US Government Warns of Palo Alto Vulnerability

The US government has warned of a critical flaw in Palo Alto Networks equipment that could enable attackers to take over its devices with minimal skill.

The warning, issued by US Cyber Command, urged people to patch all devices affected by the vulnerability immediately. It said that foreign advanced persistent threat actors will attempt to exploit it soon.

As a user of these products, US Cyber Command would have reason to worry about foreign nation-states targeting its networks and those of its partners. It is one of eleven unified commands at the US Department of Defense, and oversees the US military's cyberspace operations.

The vulnerability, CVE-2020-2021, concerns the authentication process in PAN-OS, which is the operating system driving Palo Alto firewalls. When authentication using the Security Assertion Markup Language (SAML) is enabled and the 'Validate Identity Provider Certificate' option is unchecked, the system doesn't verify signatures properly, enabling someone to gain unauthenticated access to protected resources over a network.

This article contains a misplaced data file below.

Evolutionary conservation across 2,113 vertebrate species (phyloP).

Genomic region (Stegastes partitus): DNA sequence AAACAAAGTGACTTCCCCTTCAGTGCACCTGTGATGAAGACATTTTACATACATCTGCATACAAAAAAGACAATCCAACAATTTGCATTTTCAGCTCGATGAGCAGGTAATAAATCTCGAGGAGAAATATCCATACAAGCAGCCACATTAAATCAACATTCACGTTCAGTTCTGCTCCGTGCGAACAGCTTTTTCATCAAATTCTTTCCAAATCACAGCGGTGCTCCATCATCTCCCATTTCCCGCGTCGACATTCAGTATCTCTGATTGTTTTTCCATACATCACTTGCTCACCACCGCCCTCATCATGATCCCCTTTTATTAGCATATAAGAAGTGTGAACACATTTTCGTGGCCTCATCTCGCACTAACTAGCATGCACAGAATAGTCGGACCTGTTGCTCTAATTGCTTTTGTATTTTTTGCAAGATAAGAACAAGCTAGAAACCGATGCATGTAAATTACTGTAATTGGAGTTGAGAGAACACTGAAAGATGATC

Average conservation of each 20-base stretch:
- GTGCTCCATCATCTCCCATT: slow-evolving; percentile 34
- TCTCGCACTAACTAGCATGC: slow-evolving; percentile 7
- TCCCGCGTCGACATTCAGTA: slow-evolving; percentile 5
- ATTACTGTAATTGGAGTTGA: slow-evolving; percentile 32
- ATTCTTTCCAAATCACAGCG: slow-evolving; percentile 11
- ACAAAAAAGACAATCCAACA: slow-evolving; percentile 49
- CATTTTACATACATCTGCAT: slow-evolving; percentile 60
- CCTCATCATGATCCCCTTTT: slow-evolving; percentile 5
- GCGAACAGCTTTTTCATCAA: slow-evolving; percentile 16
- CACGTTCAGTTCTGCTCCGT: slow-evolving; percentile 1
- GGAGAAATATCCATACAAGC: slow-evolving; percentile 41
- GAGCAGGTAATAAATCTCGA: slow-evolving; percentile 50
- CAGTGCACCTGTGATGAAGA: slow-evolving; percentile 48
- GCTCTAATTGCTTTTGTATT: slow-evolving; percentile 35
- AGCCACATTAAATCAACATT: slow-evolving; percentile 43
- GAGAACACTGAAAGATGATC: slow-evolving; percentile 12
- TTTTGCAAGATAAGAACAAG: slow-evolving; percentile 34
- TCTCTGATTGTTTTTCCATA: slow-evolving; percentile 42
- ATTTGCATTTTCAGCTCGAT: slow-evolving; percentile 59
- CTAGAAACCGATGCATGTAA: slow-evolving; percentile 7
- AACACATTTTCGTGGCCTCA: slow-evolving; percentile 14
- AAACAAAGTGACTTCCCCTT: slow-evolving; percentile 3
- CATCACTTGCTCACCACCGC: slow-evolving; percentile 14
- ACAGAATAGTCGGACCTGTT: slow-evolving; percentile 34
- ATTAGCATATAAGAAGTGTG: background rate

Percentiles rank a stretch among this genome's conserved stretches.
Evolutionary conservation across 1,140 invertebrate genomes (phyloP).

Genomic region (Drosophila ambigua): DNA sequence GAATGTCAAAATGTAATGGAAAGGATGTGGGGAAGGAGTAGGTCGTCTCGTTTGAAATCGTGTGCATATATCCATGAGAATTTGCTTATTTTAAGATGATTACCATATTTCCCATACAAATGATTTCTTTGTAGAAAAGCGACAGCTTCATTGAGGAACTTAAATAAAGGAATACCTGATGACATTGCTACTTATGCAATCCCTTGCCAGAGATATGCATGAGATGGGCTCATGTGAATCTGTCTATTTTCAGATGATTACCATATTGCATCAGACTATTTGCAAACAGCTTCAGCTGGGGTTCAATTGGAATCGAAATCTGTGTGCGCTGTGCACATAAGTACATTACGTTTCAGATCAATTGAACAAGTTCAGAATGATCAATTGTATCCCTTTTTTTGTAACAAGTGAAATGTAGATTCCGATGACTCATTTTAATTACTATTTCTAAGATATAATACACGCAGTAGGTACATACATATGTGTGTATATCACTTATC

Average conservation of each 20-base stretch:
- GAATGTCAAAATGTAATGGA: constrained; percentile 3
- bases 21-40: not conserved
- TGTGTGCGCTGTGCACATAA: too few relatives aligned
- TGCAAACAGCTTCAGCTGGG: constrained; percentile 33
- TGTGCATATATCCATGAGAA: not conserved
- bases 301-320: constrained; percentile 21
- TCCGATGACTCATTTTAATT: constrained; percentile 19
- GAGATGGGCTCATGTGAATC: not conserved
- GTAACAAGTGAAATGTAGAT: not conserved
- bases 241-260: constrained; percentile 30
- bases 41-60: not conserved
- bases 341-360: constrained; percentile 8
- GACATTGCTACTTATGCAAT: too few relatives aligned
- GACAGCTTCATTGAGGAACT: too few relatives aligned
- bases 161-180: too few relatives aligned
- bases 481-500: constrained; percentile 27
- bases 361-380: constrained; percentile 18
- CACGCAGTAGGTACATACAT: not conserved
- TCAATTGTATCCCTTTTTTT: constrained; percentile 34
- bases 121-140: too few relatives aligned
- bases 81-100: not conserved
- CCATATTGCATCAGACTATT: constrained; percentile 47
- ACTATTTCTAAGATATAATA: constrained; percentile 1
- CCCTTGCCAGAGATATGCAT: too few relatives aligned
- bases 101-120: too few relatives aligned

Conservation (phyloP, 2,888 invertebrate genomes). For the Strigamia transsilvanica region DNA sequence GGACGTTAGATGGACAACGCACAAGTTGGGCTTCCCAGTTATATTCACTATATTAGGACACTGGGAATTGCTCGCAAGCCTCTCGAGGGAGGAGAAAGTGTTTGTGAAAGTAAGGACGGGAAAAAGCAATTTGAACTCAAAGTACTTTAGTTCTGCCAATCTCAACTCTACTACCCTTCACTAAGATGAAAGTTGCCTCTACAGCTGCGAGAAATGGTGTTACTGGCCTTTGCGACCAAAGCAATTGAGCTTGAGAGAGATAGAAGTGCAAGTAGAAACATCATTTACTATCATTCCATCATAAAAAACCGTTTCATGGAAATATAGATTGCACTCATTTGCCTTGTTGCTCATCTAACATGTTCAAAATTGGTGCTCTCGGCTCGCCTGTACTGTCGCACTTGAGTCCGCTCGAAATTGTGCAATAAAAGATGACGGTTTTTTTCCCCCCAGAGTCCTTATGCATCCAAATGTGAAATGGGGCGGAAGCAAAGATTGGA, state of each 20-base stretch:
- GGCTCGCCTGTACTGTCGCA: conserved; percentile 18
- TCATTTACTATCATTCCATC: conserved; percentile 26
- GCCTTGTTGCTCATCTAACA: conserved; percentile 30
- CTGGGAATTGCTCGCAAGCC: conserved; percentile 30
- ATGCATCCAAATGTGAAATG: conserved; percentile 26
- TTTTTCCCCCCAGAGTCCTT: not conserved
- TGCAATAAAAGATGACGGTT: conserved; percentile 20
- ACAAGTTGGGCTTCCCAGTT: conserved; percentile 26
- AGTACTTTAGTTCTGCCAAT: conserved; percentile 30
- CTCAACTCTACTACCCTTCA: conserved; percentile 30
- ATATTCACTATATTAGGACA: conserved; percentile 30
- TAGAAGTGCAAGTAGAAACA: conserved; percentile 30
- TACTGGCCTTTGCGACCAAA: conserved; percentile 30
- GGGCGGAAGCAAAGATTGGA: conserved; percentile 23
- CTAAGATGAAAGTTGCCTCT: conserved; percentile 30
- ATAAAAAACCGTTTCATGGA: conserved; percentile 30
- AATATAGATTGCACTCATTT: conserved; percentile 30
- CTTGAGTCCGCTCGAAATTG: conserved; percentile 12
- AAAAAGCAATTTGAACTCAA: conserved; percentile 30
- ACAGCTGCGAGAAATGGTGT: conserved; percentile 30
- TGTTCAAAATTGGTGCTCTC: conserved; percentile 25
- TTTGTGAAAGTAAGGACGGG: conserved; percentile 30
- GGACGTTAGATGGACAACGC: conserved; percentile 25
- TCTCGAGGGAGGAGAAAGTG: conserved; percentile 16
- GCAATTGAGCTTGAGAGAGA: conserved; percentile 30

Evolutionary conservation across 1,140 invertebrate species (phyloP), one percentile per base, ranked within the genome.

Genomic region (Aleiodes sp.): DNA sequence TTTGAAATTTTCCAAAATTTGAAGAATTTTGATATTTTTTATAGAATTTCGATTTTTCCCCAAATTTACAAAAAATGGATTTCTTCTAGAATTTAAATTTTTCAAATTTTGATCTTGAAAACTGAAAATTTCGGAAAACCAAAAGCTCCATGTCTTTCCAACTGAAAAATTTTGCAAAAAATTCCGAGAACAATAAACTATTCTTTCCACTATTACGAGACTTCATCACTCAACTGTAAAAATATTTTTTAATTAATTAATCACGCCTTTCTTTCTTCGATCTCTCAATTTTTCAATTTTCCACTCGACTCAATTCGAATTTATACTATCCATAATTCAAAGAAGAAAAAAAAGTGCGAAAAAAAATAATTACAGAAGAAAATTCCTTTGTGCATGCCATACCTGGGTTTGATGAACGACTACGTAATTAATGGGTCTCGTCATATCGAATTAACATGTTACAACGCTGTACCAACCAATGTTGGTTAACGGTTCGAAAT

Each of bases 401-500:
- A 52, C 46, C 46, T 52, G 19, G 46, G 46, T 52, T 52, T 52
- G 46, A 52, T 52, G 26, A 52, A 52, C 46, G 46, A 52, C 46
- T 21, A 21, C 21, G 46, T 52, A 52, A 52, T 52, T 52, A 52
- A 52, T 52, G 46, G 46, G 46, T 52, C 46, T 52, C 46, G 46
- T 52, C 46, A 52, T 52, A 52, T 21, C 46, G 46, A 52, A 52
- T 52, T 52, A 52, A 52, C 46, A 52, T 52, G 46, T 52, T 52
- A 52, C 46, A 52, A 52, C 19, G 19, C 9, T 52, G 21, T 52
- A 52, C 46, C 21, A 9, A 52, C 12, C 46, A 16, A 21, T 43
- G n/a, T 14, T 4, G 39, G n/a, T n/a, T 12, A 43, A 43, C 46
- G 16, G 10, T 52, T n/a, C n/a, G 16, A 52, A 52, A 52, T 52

Although it has a severity of 10—the highest possible—this is not a remote code execution vulnerability. It would, however, allow an unauthenticated attacker with network access to web interfaces to log into its firewalls as administrator. The bug affects its PA and VM series next-generation firewalls, the company said in the vulnerability announcement.

This attack could be particularly damaging to customers now because they rely heavily on firewall and VPN access to serve employees working remotely during the COVID-19 pandemic.

The security hardware vendor said that it is not aware of any malicious attempts to exploit the vulnerability thus far.

Administrators can patch the vulnerability today by upgrading to new versions of the software. It has patched versions 8.0, 8.1, 9.0, and 9.1 with point releases to fix the problem. Alternatively, they can simply disable SAML authentication to eliminate the issue until they get the chance to fix it with a point upgrade, meaning that they would have to switch to another form of authentication.

This advisory comes almost exactly a year after Palo Alto announced a remote code execution flaw in its GlobalProtect Portal and Gateway interface products. That vulnerability, rated High with a CVSS score of 8.1, allowed attackers to execute arbitrary code without authentication. In April 2019, CMU-CERT also warned that the company's VPN software was storing cookies insecurely in log files.

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